TABLE OF CONTENTS



Executive Summary

I. Introduction


II. The Importance of R&D to the Maine Economy


III. Key Areas of Need for Supporting R&D Activity in Maine


IV. Current Support for R&D in Maine


V. Recommendations



EXECUTIVE SUMMARY


The Joint Select Committee on Research and Development was created by the 118th Maine Legislature to review legislation relating to research and development and report its finding and recommendations to the Legislature.

Research and development will play a vital role in Maine’s economic future, but the State currently lags far behind where it needs to be in funding research and development. Investment in research and development is now a threshold requirement for the economic well-being of the State and it is crucial that state government make a long-term commitment to significant and steady funding for research and development through the state budget. Such a commitment will require leadership and vision on the part of the Legislature, the Governor and the research community. The State will achieve the most success from its investment by focusing on 7 target technology areas:

· biotechnology;
· marine sciences and aquaculture;
· composite materials engineering;
· environmental sciences and technology;
· advanced technologies for forestry and agriculture;
· information sciences and technology; and
· precision manufacturing technologies.


In developing its recommendations, the committee focused on three broad areas of need that must be addressed in order to attract and retain research and development activity in the State: a need for research and development infrastructure; a need for an educated and technically skilled workforce; and a need for business assistance. Based on these needs and the current programs and initiatives in place to support research and development in Maine, the committee supports the following 21 recommendations.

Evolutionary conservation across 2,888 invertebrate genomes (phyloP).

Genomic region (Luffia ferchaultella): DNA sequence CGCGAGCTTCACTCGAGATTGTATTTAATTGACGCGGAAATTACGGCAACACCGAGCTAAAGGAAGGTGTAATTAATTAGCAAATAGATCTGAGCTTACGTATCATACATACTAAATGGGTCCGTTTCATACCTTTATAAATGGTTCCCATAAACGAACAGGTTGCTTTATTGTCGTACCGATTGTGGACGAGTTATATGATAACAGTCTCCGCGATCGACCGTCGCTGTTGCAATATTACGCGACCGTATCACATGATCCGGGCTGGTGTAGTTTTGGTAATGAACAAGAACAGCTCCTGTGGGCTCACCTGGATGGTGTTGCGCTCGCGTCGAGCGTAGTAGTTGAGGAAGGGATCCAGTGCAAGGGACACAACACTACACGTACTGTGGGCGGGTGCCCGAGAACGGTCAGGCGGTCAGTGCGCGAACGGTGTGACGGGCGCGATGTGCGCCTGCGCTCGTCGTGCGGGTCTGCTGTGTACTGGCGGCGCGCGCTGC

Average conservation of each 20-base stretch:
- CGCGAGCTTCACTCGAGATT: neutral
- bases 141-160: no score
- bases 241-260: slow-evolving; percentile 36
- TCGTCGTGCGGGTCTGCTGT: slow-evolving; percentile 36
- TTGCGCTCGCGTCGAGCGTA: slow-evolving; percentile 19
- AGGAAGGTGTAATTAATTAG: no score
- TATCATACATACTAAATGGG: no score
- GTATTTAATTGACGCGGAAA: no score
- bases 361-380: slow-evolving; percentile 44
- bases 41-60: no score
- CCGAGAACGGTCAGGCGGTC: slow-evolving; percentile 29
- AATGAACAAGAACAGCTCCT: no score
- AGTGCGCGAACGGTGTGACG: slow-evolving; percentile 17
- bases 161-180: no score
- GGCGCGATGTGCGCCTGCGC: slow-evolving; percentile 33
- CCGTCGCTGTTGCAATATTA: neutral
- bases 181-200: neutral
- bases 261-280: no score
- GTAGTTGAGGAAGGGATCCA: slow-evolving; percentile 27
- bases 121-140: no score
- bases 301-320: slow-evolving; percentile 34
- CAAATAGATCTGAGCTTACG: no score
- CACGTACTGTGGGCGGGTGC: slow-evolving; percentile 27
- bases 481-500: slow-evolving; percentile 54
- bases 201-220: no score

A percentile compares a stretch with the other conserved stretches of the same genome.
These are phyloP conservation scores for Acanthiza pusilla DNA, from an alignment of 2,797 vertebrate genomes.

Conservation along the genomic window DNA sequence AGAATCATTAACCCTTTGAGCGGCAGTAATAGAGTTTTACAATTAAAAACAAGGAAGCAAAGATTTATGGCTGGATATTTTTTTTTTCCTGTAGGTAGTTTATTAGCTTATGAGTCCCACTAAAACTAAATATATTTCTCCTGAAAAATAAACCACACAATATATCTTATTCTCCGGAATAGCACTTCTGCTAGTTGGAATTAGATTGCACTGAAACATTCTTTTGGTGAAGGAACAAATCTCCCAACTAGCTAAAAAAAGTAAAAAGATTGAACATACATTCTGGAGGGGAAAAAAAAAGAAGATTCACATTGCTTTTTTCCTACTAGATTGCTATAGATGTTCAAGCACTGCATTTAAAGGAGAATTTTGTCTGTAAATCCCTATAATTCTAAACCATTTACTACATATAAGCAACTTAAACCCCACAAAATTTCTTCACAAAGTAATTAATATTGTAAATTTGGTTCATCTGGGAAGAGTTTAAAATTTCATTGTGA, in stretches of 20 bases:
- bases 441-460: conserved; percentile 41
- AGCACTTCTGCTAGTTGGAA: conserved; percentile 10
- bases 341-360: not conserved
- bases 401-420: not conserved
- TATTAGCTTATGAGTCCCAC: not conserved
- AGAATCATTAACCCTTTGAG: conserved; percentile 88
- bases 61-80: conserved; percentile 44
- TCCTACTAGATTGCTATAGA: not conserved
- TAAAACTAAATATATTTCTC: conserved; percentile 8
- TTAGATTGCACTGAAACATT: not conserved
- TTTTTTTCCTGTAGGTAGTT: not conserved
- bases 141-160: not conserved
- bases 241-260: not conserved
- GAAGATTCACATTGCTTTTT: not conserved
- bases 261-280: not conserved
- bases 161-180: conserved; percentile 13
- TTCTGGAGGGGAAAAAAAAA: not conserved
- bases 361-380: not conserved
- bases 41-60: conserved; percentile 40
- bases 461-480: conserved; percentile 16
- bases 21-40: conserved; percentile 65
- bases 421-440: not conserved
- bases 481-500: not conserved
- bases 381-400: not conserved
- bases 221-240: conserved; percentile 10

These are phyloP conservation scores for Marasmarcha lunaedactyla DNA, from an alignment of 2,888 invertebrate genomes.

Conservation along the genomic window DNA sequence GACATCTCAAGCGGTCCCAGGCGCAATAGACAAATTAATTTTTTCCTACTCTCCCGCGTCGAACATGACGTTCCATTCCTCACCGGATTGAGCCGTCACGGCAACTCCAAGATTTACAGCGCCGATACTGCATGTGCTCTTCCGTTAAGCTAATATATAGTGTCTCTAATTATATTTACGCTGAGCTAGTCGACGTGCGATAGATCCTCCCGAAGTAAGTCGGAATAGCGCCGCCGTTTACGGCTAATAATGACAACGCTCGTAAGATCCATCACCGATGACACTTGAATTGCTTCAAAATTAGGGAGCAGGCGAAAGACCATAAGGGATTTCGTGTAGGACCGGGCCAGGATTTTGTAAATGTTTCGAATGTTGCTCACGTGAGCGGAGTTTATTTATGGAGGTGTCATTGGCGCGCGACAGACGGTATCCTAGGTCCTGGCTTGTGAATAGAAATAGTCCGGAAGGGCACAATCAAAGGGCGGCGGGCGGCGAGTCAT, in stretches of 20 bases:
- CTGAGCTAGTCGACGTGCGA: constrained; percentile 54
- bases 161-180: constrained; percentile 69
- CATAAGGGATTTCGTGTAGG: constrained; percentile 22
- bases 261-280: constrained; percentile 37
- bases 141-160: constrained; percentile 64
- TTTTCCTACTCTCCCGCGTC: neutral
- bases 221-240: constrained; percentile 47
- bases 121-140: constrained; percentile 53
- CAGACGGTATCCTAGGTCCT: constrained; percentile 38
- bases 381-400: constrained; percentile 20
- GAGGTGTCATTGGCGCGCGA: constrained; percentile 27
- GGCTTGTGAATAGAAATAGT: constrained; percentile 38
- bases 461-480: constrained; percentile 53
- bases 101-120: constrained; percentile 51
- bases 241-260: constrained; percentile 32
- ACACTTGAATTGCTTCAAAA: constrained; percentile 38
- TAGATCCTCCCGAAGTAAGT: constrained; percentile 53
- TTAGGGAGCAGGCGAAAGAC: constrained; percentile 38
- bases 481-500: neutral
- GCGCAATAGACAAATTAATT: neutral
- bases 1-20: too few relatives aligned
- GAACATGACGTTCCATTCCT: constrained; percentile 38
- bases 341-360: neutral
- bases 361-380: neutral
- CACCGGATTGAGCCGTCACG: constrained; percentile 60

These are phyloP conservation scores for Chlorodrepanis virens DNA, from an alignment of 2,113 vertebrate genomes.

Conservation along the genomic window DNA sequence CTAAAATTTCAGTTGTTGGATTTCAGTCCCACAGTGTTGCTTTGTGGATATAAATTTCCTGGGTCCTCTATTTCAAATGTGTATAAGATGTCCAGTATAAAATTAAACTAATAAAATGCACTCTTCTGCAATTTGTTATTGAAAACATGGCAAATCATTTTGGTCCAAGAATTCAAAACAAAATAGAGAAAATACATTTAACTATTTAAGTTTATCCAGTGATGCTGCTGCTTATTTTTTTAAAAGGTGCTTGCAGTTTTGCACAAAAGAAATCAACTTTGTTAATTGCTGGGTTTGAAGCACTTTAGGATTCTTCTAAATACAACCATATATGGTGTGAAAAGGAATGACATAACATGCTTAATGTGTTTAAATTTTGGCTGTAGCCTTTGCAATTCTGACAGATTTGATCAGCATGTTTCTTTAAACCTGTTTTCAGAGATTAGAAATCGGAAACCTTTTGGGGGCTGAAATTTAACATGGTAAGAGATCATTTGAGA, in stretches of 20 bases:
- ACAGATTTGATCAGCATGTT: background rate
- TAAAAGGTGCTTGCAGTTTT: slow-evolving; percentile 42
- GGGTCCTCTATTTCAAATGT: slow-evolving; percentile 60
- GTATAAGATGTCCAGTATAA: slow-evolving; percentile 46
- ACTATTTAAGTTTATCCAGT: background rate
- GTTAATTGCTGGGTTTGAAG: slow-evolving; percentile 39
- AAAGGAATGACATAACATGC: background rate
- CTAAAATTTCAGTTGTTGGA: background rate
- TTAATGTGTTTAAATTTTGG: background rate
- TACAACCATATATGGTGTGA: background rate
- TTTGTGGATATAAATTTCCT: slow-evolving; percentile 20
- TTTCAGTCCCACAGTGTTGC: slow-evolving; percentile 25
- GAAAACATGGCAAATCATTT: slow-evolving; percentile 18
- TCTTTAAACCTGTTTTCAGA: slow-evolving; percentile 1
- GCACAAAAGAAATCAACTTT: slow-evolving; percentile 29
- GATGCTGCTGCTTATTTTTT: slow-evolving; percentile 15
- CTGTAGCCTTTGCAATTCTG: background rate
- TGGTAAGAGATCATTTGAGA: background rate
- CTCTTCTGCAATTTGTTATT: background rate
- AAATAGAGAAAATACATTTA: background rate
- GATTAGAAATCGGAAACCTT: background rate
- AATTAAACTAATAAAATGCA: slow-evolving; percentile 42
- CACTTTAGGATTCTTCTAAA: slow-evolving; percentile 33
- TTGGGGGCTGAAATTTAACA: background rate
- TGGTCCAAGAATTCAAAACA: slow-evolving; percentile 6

Research and Development Infrastructure

· The committee recommends increasing the University of Maine System’s base funding for research and development by appropriating $10 million per year during the next biennium and eventually $20 million per year to the Maine Economic Improvement Fund.

· The committee recommends making a significant and steady investment at a level of $15 million per year for capital construction at the University of Maine System to renovate and construct research facilities.

· The committee recommends that Fogler Library at the University of Maine be designated the State Research Library for Business, Science and Technology. The committee further recommends appropriating approximately $5 million per year for the purchase of information resources and the negotiation of statewide licenses for on-line databases, for the equipment to house the databases and for staff support to interpret the databases.

· The committee recommends creating and funding a Center for Advanced Law and Management at the University of Southern Maine with an appropriation of $200,000 per year.

· The committee recommends supporting the expansion of the Center for Technology-Based Business Development at the University of Maine.

· The committee recommends supporting the development and maintenance of the University of Maine’s Internet 2 system to create a high-speed research network.

· The committee strongly supports investing $15 million per year in a program to support applied research, development and commercialization in target technology areas. The committee recommends that the Targeted Industries Committee and other interested parties develop advisory recommendations on implementing such a program and provide these to the Joint Select Committee on Research and Development in January 1999. The committee further recommends that the Joint Select Committee report out legislation to the First Regular Session of the 119th Legislature.